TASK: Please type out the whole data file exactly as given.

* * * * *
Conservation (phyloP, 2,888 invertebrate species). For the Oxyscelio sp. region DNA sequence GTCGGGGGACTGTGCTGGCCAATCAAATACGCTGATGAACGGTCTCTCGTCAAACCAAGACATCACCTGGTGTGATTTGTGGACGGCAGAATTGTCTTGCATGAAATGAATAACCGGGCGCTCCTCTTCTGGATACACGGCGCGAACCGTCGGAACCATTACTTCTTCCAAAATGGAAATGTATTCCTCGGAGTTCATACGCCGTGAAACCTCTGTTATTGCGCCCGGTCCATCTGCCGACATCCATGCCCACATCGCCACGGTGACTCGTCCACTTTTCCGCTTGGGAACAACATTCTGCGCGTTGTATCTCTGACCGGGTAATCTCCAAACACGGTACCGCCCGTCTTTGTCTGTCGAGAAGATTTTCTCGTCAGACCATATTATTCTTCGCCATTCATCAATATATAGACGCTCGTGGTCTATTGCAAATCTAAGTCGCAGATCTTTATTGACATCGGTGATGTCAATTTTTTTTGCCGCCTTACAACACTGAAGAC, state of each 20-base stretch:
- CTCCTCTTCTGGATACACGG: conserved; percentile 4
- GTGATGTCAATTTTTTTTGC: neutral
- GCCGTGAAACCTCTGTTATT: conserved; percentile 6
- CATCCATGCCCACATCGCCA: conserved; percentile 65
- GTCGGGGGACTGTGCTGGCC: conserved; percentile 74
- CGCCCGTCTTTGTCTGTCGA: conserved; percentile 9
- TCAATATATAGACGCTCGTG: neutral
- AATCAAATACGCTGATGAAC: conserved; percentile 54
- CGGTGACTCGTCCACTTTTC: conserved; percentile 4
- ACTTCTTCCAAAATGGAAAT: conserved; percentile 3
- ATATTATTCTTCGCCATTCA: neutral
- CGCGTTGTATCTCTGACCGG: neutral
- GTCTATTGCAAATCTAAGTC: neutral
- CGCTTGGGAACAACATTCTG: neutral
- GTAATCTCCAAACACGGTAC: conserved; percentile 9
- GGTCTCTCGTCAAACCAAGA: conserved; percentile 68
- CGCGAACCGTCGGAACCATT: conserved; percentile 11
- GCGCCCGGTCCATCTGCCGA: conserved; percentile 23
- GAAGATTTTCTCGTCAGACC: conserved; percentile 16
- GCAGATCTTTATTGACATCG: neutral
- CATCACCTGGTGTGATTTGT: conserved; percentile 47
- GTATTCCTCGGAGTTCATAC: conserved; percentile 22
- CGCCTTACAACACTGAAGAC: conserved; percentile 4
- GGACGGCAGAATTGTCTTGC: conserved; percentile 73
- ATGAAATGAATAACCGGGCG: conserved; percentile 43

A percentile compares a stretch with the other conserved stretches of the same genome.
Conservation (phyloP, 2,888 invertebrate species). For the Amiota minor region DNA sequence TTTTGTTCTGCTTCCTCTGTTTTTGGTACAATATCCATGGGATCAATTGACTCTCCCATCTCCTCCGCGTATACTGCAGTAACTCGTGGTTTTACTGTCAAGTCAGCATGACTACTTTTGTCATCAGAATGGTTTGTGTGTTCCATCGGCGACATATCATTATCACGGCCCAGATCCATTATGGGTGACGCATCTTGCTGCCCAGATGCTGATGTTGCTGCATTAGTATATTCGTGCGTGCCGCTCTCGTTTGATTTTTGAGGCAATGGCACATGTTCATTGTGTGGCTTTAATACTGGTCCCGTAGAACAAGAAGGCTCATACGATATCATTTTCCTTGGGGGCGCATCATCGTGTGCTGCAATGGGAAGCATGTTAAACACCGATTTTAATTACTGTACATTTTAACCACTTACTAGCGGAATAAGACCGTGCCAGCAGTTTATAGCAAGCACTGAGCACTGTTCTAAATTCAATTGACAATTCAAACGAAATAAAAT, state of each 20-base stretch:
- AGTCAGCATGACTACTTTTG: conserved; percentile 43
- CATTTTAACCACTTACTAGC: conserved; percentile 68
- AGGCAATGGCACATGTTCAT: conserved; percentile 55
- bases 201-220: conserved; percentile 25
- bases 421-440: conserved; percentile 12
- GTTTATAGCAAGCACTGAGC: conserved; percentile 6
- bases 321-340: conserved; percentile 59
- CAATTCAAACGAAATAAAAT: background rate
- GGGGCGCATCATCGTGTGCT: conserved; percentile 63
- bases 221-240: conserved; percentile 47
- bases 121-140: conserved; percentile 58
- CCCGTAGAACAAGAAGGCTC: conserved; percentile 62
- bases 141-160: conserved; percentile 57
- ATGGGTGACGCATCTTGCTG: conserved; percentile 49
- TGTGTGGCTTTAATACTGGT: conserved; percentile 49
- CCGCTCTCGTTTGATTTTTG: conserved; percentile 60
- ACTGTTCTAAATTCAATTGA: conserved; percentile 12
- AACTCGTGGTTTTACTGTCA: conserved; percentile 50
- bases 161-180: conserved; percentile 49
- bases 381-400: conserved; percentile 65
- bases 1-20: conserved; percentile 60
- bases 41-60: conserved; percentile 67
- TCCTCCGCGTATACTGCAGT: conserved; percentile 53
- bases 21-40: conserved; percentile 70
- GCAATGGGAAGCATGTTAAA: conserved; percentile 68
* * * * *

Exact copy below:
Conservation (phyloP, 2,888 invertebrate species). For the Oxyscelio sp. region DNA sequence GTCGGGGGACTGTGCTGGCCAATCAAATACGCTGATGAACGGTCTCTCGTCAAACCAAGACATCACCTGGTGTGATTTGTGGACGGCAGAATTGTCTTGCATGAAATGAATAACCGGGCGCTCCTCTTCTGGATACACGGCGCGAACCGTCGGAACCATTACTTCTTCCAAAATGGAAATGTATTCCTCGGAGTTCATACGCCGTGAAACCTCTGTTATTGCGCCCGGTCCATCTGCCGACATCCATGCCCACATCGCCACGGTGACTCGTCCACTTTTCCGCTTGGGAACAACATTCTGCGCGTTGTATCTCTGACCGGGTAATCTCCAAACACGGTACCGCCCGTCTTTGTCTGTCGAGAAGATTTTCTCGTCAGACCATATTATTCTTCGCCATTCATCAATATATAGACGCTCGTGGTCTATTGCAAATCTAAGTCGCAGATCTTTATTGACATCGGTGATGTCAATTTTTTTTGCCGCCTTACAACACTGAAGAC, state of each 20-base stretch:
- CTCCTCTTCTGGATACACGG: conserved; percentile 4
- GTGATGTCAATTTTTTTTGC: neutral
- GCCGTGAAACCTCTGTTATT: conserved; percentile 6
- CATCCATGCCCACATCGCCA: conserved; percentile 65
- GTCGGGGGACTGTGCTGGCC: conserved; percentile 74
- CGCCCGTCTTTGTCTGTCGA: conserved; percentile 9
- TCAATATATAGACGCTCGTG: neutral
- AATCAAATACGCTGATGAAC: conserved; percentile 54
- CGGTGACTCGTCCACTTTTC: conserved; percentile 4
- ACTTCTTCCAAAATGGAAAT: conserved; percentile 3
- ATATTATTCTTCGCCATTCA: neutral
- CGCGTTGTATCTCTGACCGG: neutral
- GTCTATTGCAAATCTAAGTC: neutral
- CGCTTGGGAACAACATTCTG: neutral
- GTAATCTCCAAACACGGTAC: conserved; percentile 9
- GGTCTCTCGTCAAACCAAGA: conserved; percentile 68
- CGCGAACCGTCGGAACCATT: conserved; percentile 11
- GCGCCCGGTCCATCTGCCGA: conserved; percentile 23
- GAAGATTTTCTCGTCAGACC: conserved; percentile 16
- GCAGATCTTTATTGACATCG: neutral
- CATCACCTGGTGTGATTTGT: conserved; percentile 47
- GTATTCCTCGGAGTTCATAC: conserved; percentile 22
- CGCCTTACAACACTGAAGAC: conserved; percentile 4
- GGACGGCAGAATTGTCTTGC: conserved; percentile 73
- ATGAAATGAATAACCGGGCG: conserved; percentile 43

A percentile compares a stretch with the other conserved stretches of the same genome.
Conservation (phyloP, 2,888 invertebrate species). For the Amiota minor region DNA sequence TTTTGTTCTGCTTCCTCTGTTTTTGGTACAATATCCATGGGATCAATTGACTCTCCCATCTCCTCCGCGTATACTGCAGTAACTCGTGGTTTTACTGTCAAGTCAGCATGACTACTTTTGTCATCAGAATGGTTTGTGTGTTCCATCGGCGACATATCATTATCACGGCCCAGATCCATTATGGGTGACGCATCTTGCTGCCCAGATGCTGATGTTGCTGCATTAGTATATTCGTGCGTGCCGCTCTCGTTTGATTTTTGAGGCAATGGCACATGTTCATTGTGTGGCTTTAATACTGGTCCCGTAGAACAAGAAGGCTCATACGATATCATTTTCCTTGGGGGCGCATCATCGTGTGCTGCAATGGGAAGCATGTTAAACACCGATTTTAATTACTGTACATTTTAACCACTTACTAGCGGAATAAGACCGTGCCAGCAGTTTATAGCAAGCACTGAGCACTGTTCTAAATTCAATTGACAATTCAAACGAAATAAAAT, state of each 20-base stretch:
- AGTCAGCATGACTACTTTTG: conserved; percentile 43
- CATTTTAACCACTTACTAGC: conserved; percentile 68
- AGGCAATGGCACATGTTCAT: conserved; percentile 55
- bases 201-220: conserved; percentile 25
- bases 421-440: conserved; percentile 12
- GTTTATAGCAAGCACTGAGC: conserved; percentile 6
- bases 321-340: conserved; percentile 59
- CAATTCAAACGAAATAAAAT: background rate
- GGGGCGCATCATCGTGTGCT: conserved; percentile 63
- bases 221-240: conserved; percentile 47
- bases 121-140: conserved; percentile 58
- CCCGTAGAACAAGAAGGCTC: conserved; percentile 62
- bases 141-160: conserved; percentile 57
- ATGGGTGACGCATCTTGCTG: conserved; percentile 49
- TGTGTGGCTTTAATACTGGT: conserved; percentile 49
- CCGCTCTCGTTTGATTTTTG: conserved; percentile 60
- ACTGTTCTAAATTCAATTGA: conserved; percentile 12
- AACTCGTGGTTTTACTGTCA: conserved; percentile 50
- bases 161-180: conserved; percentile 49
- bases 381-400: conserved; percentile 65
- bases 1-20: conserved; percentile 60
- bases 41-60: conserved; percentile 67
- TCCTCCGCGTATACTGCAGT: conserved; percentile 53
- bases 21-40: conserved; percentile 70
- GCAATGGGAAGCATGTTAAA: conserved; percentile 68